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Presented by State Library Victoria

My April in Books

Okay, so I might not have read as many books or be as good at this as zitong, but for the first time ever I’ve been tracking what I read (usually I just go for it), so I thought this kind of post would be good! It’s a bit late, but oh well.

Here they are… dun dun daaaaa!

The Kane Chronicles: The Red Pyramid by Rick RiordanĀ 

Yeah, I know what you’re thinking (actually I don’t but I’m going to give it a red hot go). This is old news. Yes, but years ago I never got around to reading it and after finishing Animal Farm by George Orwell for English and some other hardcore stuff, I thought I’d go back to my 12 year old demigod/wizarding days and read this series for once and for all. It was great, I loved it, and it’s fantastic if you just want an easy, happy read that’ll make you feel good about the world.


Bone Gap by Laura Ruby

Now this is one beautiful book. I think I went straight back into… not hardcore, but definitely intense stuff after old Rick Riordan. Whoops. But this book is truly amazing. It was completely different from what I imagined it to be about and the words/prose/writing/whatever you call it was just absolutely amazing. Why are there not enough words in the world for books and music and art that makes me feel this way? One of the poems in this book just gave me that knot in my stomach, save these words forever feel. Highly recommend. Also read her other series, York, starting with The Shadow Cipher. It’s how I came to pick up Bone Gap and is for a bit of a younger age but still has a fantastic mystery.


The Invention of Hugo Cabret by Brian Selznick

Ahhh these illustrations were just amazing. I watched the movie first when I was little (don’t look at me like that, I didn’t know any better then), and although I was a little creeped out by the automaton I loved it. And I loved the book now with the setting of the train station, the clocks and the hidden message. The story wasn’t the most intriguing thing in the world, I wasn’t gripped on the edge of my seat, but it’s definitely worth a trip down memory lane.


Around the World in Eighty Days by Jules Verne

Okay this was a classic story I’d been meaning to read for years because we owned it and finally got around to. You’ve probably heard of it, it’s by the same guy who wrote 20 000 Leagues Under the Sea. It’s a good old adventure around the world to win a bet. Read if you feel the need.


The Circus by Olivia Levez

This story was original with great writing, something you don’t always come across. I’ve always thought that learning trapeze would be the funnest thing in the world, even though I am definitely not the flexible circus type. This book dealt with issues we don’t always come across in books, which I thought was great, because it really helped to open my eyes up that bit wider. Although the main character……. oh geez I don’t even remember her name. Ummm… wait let me check this, I’ll be back… Willow! How did I forget?? Anyway, as I was saying, although the main character, Willow, also known as Frog (it’s coming back to me now), wasn’t my favourite person in the world, I loved the writing and most of the story line. Willow’s home life sort of made me gnehhhhh, you know? No? Okay.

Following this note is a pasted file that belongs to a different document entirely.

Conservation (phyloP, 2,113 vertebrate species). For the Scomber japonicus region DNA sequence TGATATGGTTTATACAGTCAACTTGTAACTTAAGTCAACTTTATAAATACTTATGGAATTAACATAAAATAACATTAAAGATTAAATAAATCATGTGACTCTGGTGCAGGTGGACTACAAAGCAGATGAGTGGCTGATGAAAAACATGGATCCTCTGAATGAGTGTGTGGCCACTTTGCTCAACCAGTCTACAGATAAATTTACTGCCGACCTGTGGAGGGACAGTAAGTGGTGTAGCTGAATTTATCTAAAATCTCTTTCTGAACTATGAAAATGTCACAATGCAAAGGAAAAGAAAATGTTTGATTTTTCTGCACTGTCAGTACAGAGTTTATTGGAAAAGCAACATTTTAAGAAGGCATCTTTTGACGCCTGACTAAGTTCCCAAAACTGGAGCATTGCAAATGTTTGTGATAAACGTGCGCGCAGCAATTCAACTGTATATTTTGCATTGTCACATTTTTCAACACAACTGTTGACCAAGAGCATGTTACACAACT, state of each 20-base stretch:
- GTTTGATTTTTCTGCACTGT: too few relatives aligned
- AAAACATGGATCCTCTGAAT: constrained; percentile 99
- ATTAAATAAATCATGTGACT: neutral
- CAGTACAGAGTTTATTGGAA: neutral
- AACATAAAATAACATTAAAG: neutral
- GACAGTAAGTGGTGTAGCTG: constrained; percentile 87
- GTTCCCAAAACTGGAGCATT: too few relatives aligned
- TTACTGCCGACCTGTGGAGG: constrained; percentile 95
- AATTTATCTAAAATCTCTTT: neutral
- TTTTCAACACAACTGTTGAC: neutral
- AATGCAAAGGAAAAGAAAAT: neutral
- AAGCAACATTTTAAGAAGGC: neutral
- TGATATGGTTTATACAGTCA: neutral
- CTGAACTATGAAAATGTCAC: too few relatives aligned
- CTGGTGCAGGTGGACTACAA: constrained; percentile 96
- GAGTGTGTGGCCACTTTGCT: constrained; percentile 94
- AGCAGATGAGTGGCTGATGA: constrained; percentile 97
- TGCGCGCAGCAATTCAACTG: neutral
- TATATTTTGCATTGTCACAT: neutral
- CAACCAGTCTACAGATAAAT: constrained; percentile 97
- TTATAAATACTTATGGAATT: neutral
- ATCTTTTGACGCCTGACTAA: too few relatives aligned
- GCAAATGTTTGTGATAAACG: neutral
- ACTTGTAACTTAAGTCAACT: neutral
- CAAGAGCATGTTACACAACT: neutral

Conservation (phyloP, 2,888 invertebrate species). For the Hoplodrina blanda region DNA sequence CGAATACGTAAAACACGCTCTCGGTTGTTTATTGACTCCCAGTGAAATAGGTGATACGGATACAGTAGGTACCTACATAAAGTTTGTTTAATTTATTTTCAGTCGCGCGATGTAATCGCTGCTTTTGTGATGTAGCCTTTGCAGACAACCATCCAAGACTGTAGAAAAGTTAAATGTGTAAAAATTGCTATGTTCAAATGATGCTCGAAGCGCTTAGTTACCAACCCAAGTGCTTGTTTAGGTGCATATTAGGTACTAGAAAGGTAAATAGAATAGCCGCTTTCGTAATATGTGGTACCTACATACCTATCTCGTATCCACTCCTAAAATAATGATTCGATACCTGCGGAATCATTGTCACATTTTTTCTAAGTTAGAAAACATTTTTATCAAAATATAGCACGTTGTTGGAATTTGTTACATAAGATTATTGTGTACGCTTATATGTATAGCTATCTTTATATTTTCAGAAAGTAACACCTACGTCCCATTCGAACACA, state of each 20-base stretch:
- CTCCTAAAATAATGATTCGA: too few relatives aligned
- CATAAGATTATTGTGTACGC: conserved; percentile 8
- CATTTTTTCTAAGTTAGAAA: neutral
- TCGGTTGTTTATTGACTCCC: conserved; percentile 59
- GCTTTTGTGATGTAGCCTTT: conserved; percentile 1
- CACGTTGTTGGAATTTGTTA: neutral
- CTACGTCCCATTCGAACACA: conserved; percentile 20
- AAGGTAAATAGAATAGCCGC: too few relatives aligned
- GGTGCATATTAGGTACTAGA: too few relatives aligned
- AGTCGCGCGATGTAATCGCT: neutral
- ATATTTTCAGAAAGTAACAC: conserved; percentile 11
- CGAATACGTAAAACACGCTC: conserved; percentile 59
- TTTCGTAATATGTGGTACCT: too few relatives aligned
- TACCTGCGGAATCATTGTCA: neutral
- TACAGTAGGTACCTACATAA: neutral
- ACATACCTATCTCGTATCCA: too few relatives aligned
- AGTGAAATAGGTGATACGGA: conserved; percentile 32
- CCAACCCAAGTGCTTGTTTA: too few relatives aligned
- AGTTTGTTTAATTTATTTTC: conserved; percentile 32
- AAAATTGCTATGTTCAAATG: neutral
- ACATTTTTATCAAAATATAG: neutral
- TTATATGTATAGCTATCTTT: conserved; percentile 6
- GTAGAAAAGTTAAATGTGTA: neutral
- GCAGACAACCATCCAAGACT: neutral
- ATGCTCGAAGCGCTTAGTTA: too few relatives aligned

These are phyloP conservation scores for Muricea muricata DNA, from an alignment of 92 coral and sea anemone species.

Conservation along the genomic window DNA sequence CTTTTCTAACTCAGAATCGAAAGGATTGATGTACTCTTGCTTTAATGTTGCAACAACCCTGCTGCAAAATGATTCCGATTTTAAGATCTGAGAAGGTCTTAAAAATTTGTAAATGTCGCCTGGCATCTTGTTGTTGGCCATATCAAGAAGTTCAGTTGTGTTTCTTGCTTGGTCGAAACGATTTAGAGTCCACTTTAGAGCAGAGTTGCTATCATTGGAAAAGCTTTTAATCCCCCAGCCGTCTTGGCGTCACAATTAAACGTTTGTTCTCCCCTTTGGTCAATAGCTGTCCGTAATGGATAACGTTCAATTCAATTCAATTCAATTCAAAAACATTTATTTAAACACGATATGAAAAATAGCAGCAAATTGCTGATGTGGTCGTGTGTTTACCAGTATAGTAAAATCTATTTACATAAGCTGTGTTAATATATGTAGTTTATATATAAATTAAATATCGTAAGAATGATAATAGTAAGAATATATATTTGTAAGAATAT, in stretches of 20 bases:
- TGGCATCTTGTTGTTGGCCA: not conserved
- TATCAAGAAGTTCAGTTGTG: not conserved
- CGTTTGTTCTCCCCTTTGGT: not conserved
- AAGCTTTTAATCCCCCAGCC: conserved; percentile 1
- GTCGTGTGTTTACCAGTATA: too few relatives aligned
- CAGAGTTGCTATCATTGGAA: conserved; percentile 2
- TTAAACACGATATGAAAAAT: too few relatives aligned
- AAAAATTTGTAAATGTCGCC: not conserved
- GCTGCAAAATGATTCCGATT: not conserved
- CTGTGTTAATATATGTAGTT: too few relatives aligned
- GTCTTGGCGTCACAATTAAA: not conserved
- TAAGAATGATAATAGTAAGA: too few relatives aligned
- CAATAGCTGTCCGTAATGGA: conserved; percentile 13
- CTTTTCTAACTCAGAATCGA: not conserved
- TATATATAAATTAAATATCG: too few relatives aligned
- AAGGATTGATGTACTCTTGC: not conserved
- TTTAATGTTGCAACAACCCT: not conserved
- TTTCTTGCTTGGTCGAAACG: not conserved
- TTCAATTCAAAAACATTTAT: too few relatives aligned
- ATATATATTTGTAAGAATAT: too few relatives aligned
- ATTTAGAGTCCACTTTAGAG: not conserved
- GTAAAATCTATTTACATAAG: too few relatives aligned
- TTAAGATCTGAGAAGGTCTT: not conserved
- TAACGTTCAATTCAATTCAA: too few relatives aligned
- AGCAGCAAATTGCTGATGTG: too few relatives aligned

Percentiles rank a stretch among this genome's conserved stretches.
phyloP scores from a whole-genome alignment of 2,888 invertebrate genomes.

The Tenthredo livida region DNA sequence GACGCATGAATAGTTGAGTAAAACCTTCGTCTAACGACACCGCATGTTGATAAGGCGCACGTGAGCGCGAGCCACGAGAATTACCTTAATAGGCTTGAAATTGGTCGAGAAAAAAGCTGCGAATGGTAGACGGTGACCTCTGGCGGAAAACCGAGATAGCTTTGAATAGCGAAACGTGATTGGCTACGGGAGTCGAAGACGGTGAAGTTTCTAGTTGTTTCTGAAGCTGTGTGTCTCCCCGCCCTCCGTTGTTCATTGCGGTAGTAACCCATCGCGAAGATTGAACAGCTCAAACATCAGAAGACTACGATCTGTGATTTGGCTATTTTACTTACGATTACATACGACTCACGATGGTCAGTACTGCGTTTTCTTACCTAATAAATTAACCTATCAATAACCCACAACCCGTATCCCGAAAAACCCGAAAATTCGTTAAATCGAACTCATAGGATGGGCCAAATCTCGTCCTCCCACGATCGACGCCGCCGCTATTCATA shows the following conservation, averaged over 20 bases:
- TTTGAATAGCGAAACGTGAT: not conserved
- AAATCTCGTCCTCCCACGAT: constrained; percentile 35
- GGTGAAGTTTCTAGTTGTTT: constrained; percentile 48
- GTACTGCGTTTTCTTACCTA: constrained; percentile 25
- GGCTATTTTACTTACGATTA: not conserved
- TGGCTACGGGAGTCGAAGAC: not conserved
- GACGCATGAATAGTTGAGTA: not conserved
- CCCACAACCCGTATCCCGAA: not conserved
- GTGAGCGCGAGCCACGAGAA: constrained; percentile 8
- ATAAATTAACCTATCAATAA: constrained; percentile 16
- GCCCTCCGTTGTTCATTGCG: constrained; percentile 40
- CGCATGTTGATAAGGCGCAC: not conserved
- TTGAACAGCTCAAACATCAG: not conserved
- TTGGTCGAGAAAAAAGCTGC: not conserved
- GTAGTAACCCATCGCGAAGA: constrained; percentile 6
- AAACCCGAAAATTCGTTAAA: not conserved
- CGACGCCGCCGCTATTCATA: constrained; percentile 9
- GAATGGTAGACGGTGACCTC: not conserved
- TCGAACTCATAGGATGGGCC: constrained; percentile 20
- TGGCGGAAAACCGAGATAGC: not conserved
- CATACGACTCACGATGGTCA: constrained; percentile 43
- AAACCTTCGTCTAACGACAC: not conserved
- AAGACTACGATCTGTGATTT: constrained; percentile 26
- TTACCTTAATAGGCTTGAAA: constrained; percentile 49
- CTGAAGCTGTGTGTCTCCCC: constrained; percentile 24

Munro Vs the Coyote by Darren Goth

This book was another result of my panic borrowing (don’t worry, I left heaps for everyone else, and no one else was hanging around the YA section of my small local library anyway. I hope). It’s about a Canadian exchange student who goes over to Brisbane (I know!!! It’s great, in books it’s pretty much always Sydney (no offence though, love Sydney), if they mention Australia at all. But it’s good to have a bit of Brissy representation). He goes there to help himself cope…with stuff… I don’t want to give away too much so I’m just going to stop there. It also has great representation for people with Down Syndrome. And I mean, just look at the cover. How much more aesthetic can you get?


Go Set a Watchman by Harper Lee

I loved To Kill a Mockingbird. Go Set a Watchman is set in the same world only 20 years later. Although this book was originally labelled as the sequel, it is said to be Harper Lee’s first draft of To Kill a Mockingbird, which I find extremely interesting after reading both books. It deals with strong topics and although I sort of wish I hadn’t read it, in order to keep the characters of the first book pure in my mind, I’m glad I got another chance to read Harper Lee’s writing, which is amazing. Go read To Kill a Mockingbird, and then maybe this. Maybe.


The Hitchhiker’s Guide to the Galaxy by Douglas AdamsĀ 

This is a great book. It’s hilarious and although at the start there were some bits I wanted to skip over so I could get to the good stuff, by a bit further in I was hooked. I love this book so much, please go read it if you haven’t already. It’ll make your week.


It’s probably going to be a long while before I track my reading again so I hope you enjoyed this (or at least your TBR is a little bit longer mwahahaha).

So long, and thanks for all the fish!

~ forrestpuff



Awesome list! The Kane Chronicles and The Hitchhiker's Guide are great!

10th May, 20

Definitely agree about the Sydney bit, it's an amazing place but it's always nice to hear of other places where I spend more time. Maybe I'll have a look at Munro vs Coyote now!

11th May, 20

I love Brian Seltznick's books!! The illustrations, the whimsical stories and yes, the scary automaton from the movie...

12th May, 20
inky State Library Victoria

What a great month of reading. Love Brian Selznick! And the HItchhiker's Guide! And now I really want to read Munro Vs the Coyote by Darren Goth! I'll add the missing books to the data base.

12th May, 20